Archive for the ‘migration’ category

Vista 15: On reflection

October 30, 2013

on reflectonThe last edition of Vista highlighted that one person’s viewpoint alone however well informed, can never give a true picture of what is happening; particularly in a continent as diverse as Europe. What is needed are thoughtful and perceptive insights into the realities of mission practice across Europe – from those engaged in mission. In other words, Europe needs “reflective practitioners”.

This term was coined by Donald Schön as recently as 1983. He defined reflective practice as “the capacity to reflect on action so as to engage in a process of continuous learning” (Schön). Other educationalists have observed that, consciously or not, learning often takes place through a series of stages. The Kolb Learning Cycle, for example, isolates these as concrete experience, reflective observation, abstract conceptualisation and active experimentation.

kolb_cycleThe key insight was that we don’t automatically learn from our experiences. Reflection on experience is fundamental in order to obtain generalisations which might then be applied to new situations. And this is no less true for Christian mission.

Mission in Europe doesn’t need gurus; it needs reflective practitioners who have been equipped with the tools to think deeply about their own immediate context and mission practice. That has certainly been the ethos of the MA in European Mission at Redcliffe College. And Vista is one forum for highlighting examples of good reflective practice.

The articles in this issue of Vista are all written by practitioners who are combining their work with a period of academic study. James Cochrane, who has lived and worked in Portugal for a number of years, researches the relevance of the missiological conversation for Portuguese church.  Redcliffe MA student, Rosemary Caudwell brings an understanding of the workings of the European Parliament to her refection on the churches’ engagement with the EU.

David Roche, also a Redcliffe student, as well as a policeman in London, writes about how London City Mission is approaching the issue of homelessness amongst migrants, balancing practical care with sharing the Gospel with this growing population.  And Australian pastor James Sutherland compares three very different ministries he encountered on a study tour of Europe this summer with Darrell Jackson & Mike Frost.

The concept of missio Dei reminds us that “the missionary initiative comes from God alone” (Bosch). It is God’s mission, not ours. And yet, not only in active participation in the experience of mission but also in the acts of reflection, conceptualization and experimentation, “the marvel is that God invites us to join in” (Wright)

Vista 15 October 2013

Mapping Migration: Mapping Churches’ Responses: Europe Study

March 7, 2012

Darrell Jackson and Alessia Passarelli’s report on migration in Europe was prepared for the Churches’ Commission for Migrants in Europe and set out to inform as wide an audience as possible about the realities of migration in contemporary Europe.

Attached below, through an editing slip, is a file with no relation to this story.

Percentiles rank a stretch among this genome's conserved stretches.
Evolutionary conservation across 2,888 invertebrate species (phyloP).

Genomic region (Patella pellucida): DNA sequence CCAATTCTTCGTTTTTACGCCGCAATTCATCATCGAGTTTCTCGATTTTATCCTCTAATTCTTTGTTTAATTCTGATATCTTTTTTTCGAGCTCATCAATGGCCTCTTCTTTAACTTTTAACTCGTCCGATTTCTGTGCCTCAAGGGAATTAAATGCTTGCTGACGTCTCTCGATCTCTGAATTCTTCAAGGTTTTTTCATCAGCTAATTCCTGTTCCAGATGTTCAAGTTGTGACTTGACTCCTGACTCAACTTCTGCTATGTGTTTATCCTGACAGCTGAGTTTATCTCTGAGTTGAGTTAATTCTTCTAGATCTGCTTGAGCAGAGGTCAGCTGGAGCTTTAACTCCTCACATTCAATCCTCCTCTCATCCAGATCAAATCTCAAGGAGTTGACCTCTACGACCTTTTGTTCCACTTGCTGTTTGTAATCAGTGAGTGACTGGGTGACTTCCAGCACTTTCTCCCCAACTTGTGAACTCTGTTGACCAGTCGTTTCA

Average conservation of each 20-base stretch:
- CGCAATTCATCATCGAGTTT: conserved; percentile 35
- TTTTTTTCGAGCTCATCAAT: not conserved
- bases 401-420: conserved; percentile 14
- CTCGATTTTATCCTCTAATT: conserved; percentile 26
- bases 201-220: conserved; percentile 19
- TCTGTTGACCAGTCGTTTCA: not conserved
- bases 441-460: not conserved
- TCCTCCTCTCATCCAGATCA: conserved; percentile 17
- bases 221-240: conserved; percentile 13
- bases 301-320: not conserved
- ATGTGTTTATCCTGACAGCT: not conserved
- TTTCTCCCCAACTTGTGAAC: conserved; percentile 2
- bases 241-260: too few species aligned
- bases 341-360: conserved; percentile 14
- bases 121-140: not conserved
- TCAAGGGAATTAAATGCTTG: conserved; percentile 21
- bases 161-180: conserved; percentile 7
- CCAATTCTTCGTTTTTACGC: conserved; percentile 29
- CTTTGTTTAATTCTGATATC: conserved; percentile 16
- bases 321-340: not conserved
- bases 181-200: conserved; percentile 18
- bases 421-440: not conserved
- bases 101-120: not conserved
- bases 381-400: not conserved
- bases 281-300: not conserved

Migration studies is particularly complex and the facts have to compete with the rhetoric and misinformation that often predominates in popular debate.  This report, though now three years old, remains an important resource for empirical migration studies setting out statistics for 47 European countries.  It also includes introductory chapters which describe the nature and patterns of contemporary migration in Europe, theological approaches to the subject, and highlights some examples of how churches are responding to migration.

We are very happy to make it available for free download – just click below for the pdf
Mapping Migration: Mapping Churches Responses 

Germany: conversion and mission

March 15, 2010

Special report cover‘Older and Wiser’ a 16 page report on Germany, published in this week’s Economist, is also available as a free pdf download on their website at www.Economist.com/specialreports In addition to the usual economic discussion, there are maps outlining current levels of  unemployment by region plus graphs and articles dealing with education and migration. Includes a useful updated assessment of German re-unification.

In terms of mission in Europe, Germany is frequently overlooked, but the high levels of atheism in former East Germany continues to prove a challenge. The Research Institute for Evangelisation and Church Renewal (IEEG) at Griefswald University belongs to the German Church (EKD) and is currently engaged in an important piece of research on ‘conversion in Germany’. It’s appointed field workers with special responsibility to work in the east of Germany as a way of trying to understand how better to engage the gospel among them. We will continue to cover this important work when more research findings are released.


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